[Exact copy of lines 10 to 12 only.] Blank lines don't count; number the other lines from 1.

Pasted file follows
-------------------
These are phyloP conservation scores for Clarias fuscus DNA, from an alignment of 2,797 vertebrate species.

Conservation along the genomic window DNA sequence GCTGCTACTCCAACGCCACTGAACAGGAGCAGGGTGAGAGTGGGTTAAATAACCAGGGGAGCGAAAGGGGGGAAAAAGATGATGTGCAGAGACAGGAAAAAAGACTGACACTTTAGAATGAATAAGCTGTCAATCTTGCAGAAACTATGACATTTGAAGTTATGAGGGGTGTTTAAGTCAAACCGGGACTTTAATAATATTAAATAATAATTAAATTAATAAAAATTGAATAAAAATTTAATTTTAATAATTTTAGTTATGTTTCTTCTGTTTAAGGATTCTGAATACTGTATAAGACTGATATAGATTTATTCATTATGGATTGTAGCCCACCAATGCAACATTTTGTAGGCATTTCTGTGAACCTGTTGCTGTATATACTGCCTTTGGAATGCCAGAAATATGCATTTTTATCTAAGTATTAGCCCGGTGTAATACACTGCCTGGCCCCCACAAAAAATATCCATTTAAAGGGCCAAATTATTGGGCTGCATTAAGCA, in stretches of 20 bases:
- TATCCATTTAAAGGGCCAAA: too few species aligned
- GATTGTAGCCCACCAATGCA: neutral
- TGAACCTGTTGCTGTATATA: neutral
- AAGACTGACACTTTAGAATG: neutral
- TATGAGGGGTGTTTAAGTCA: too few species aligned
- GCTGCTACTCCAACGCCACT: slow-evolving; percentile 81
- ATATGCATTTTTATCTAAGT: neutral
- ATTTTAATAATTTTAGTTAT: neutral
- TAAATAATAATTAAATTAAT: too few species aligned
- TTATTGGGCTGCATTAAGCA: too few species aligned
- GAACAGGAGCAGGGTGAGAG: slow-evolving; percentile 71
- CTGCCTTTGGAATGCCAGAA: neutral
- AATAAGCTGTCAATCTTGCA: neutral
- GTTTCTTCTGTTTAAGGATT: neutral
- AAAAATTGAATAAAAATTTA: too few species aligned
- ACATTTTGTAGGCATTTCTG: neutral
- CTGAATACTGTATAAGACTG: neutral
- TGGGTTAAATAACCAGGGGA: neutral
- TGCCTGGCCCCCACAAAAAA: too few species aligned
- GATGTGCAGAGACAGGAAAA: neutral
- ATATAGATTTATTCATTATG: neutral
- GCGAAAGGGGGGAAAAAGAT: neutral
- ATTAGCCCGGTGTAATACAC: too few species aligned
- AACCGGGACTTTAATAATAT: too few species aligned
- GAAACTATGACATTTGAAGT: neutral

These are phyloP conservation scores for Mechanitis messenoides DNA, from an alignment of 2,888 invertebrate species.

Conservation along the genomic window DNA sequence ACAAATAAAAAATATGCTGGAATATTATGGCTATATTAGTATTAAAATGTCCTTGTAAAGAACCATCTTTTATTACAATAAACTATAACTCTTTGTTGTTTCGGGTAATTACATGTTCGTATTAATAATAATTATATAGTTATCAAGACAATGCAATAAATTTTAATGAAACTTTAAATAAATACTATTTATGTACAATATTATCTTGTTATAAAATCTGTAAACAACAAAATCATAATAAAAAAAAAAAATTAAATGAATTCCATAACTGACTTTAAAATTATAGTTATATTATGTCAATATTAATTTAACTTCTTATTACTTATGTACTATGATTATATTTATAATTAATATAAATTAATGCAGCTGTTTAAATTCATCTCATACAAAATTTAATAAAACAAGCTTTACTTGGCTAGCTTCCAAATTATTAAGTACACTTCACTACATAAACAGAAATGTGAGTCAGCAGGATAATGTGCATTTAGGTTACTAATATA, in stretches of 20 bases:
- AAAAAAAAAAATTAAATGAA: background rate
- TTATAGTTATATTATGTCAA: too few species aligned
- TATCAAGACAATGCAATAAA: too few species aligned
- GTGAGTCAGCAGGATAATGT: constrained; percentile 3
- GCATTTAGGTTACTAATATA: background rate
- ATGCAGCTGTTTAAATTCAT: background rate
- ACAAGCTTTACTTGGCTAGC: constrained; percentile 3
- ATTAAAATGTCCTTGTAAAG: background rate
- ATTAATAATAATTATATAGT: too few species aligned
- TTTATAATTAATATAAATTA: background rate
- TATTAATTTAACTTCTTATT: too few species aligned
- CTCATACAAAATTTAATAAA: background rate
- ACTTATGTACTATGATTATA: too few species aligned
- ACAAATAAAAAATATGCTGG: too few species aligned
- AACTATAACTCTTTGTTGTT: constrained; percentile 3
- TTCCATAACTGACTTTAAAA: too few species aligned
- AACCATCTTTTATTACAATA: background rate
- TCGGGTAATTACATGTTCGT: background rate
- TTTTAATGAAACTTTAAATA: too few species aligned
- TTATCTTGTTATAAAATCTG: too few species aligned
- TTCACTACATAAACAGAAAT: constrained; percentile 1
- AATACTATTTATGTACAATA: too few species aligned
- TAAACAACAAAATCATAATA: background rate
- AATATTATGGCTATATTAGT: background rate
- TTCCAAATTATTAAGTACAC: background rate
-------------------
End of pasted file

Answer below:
- ATTTTAATAATTTTAGTTAT: neutral
- TAAATAATAATTAAATTAAT: too few species aligned
- TTATTGGGCTGCATTAAGCA: too few species aligned